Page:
An Open Letter to State and Federal Politicians Regarding the NDIS

Dear state and federal governments,

I do not believe that all of you, despite protestations to the contrary, are actually one hundred percent serious about pursuing the implementation of a National Disability Insurance Scheme. Furthermore, I am concerned that the bipartisanship at the federal level may well be in name only.

Labor: You announced, with great fanfare as a result of work precipitated largely by Bill Shorten as Parliamentary Secretary for Disabilities through the Productivity Commission, that a NDIS was needed. That report identified that the disability services sector is fragmented and under-funded. You pledged to work towards implementing such a scheme.

The Coalition: You announced swiftly, despite a perceived disposition towards opposing major reforms, that you wholeheartedly supported the idea to assist some of the most vulnerable Australians.

Since that wonderful day when you, our federal politicians gave a feeling of hope that many people with a disability and their carers have never experienced before, things have changed.

The future of the much-needed reform looks far less certain than it did this time last year and that worries me. I have no doubt it also worries many others with a connection to disability. We are used to disappointment and people with a disability are used to being largely left out of government calculations.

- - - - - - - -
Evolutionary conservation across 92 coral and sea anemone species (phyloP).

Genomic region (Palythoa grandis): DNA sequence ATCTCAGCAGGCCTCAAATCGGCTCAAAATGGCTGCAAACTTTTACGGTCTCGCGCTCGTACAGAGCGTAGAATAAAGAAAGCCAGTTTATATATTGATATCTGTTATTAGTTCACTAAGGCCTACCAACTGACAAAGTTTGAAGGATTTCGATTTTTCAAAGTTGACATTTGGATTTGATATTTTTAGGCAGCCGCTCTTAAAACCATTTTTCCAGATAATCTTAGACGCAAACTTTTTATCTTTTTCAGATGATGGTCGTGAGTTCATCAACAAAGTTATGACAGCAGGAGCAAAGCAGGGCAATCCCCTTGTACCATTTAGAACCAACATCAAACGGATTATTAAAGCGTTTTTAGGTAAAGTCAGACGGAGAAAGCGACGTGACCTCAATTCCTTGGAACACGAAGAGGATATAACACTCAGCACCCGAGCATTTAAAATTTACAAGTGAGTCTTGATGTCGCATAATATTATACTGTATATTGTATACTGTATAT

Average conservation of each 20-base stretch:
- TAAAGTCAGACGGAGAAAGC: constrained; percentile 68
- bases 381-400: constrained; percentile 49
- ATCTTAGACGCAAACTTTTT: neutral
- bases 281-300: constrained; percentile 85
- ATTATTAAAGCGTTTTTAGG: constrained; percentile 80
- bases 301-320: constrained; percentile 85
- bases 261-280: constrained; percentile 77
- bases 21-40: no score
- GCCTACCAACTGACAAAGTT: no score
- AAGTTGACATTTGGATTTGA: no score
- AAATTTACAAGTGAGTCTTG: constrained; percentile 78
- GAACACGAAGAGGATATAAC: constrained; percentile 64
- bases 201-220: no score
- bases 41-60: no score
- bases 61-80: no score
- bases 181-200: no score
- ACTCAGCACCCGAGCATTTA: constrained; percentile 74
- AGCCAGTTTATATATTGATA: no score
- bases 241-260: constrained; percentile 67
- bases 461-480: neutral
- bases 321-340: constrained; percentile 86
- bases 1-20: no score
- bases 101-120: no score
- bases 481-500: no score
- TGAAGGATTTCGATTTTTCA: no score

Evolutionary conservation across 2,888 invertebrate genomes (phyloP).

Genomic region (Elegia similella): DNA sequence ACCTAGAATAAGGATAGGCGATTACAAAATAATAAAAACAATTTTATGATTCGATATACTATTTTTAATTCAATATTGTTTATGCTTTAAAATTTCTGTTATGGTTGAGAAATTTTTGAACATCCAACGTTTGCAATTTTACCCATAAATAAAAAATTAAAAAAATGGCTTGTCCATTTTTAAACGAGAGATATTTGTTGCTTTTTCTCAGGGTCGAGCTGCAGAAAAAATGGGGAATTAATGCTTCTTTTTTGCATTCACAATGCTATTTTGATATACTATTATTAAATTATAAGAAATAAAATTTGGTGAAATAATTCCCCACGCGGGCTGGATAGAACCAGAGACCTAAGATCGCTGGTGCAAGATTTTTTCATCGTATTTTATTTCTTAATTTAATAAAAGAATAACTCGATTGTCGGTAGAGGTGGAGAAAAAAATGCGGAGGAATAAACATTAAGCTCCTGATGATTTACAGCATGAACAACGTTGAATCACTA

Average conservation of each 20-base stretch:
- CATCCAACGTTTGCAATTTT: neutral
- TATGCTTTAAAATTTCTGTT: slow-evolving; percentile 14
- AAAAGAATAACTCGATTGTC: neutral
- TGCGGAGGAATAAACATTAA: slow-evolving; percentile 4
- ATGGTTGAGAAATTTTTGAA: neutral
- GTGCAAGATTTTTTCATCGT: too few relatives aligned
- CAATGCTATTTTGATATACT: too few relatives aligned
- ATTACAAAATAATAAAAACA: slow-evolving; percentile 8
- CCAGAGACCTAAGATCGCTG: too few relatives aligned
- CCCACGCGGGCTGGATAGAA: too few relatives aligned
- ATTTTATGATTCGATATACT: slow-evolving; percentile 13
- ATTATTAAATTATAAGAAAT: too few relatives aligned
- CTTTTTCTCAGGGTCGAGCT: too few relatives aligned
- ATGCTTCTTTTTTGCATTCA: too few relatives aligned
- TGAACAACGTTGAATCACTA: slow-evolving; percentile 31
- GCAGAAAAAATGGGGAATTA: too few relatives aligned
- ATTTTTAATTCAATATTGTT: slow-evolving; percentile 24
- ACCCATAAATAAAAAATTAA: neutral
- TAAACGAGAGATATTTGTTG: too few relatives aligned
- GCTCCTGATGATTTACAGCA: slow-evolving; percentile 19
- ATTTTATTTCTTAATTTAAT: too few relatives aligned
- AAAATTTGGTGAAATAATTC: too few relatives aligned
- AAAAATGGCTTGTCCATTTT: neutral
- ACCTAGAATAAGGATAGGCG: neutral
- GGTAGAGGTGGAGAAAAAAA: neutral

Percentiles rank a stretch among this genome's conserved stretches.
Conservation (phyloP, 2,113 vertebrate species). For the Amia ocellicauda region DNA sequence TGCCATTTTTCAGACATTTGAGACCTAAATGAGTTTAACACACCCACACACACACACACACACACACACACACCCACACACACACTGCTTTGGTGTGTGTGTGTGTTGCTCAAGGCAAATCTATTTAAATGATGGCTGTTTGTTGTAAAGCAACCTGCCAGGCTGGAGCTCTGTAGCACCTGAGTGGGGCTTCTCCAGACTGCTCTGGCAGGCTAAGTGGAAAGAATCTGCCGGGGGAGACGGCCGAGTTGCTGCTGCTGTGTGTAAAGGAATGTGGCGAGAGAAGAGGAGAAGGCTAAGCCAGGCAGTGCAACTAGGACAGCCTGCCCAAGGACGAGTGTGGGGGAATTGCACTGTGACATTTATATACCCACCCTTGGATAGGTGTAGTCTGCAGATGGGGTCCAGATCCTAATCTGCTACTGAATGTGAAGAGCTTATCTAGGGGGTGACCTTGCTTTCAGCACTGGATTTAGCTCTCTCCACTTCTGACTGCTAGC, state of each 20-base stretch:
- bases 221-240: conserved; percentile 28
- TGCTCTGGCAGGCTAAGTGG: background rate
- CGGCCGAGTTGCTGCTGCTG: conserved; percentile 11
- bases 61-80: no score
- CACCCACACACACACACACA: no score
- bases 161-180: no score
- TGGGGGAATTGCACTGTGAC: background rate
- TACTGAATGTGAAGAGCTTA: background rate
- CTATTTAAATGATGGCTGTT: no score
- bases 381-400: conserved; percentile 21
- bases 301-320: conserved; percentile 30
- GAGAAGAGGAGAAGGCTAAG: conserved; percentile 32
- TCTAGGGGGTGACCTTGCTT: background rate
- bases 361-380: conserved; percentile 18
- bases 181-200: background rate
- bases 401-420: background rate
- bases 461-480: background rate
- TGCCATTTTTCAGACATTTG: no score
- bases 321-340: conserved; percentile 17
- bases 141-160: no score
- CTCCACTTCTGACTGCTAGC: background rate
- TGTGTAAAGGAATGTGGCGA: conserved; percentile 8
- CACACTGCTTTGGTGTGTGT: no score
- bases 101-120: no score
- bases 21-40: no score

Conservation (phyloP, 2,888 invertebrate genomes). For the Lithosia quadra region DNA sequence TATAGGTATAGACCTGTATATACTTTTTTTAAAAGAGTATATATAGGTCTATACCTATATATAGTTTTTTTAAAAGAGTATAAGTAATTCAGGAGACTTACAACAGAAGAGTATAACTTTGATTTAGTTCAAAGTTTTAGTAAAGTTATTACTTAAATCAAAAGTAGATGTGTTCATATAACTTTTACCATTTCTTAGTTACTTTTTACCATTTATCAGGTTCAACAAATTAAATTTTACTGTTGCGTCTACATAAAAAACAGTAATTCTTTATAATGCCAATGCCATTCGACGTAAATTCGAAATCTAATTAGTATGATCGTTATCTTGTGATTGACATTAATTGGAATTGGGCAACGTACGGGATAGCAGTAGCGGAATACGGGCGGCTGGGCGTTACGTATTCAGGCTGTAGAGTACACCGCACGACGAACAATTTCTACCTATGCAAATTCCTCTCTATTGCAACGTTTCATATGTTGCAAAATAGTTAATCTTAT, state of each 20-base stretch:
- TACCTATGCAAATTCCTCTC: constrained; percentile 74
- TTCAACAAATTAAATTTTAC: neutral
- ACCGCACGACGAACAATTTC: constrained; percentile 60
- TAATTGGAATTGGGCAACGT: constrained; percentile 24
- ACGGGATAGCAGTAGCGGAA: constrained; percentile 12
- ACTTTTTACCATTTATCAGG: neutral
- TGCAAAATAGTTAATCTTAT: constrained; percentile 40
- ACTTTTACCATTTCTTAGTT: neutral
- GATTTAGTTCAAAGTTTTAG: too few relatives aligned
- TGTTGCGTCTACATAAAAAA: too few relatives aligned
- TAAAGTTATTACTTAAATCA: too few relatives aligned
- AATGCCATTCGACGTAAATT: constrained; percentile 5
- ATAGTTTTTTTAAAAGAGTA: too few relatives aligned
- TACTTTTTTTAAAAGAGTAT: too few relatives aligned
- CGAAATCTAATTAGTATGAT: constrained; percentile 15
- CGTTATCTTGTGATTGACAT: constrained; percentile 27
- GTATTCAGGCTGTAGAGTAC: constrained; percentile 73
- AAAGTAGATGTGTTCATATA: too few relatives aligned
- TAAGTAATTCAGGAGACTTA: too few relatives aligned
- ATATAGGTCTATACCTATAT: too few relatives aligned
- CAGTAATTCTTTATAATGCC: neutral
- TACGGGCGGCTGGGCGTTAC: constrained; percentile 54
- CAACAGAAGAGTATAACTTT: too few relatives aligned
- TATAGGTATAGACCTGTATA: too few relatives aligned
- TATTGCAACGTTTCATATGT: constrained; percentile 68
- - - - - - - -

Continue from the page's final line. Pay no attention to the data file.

I acknowledge that the problem is not wholly because of you, the federal government. Blame for the uncertainty must also be laid squarely at the feet of some of our state governments. Yes, you did ignore, as governments generally do an important recommendation. This recommendation from the Productivity Commission said that you, the commonwealth should be the sole funding government of this important initiative.

To Tasmania, South Australia, the Australian Capital Territory and later New South Wales and Victoria: Thank to all of you for getting past the Gillard Government’s refusal to be the sole contributor to the National Disability Insurance Scheme. Your contribution is much appreciated, even yours NSW and Victoria. At least you were willing to remain at the negotiating table even if your government’s played it trickily for a while.

Queensland: Despite the dumping of the key recommendation from the report into the insurance scheme, you could have contributed a modest amount of funds toward a launch site.

You should have been able to get past that point and negotiate with the federal government from the viewpoint that they must be responsible still for the bulk of money contributed towards the establishment of a NDIS. We know and acknowledge that your revenue streams, as with all states, are limited. However, giving something was entirely possible.

To all the states: Please now operate on the assumption that the commonwealth government should provide the vast majority of the funds toward the NDIS. That includes you Queensland.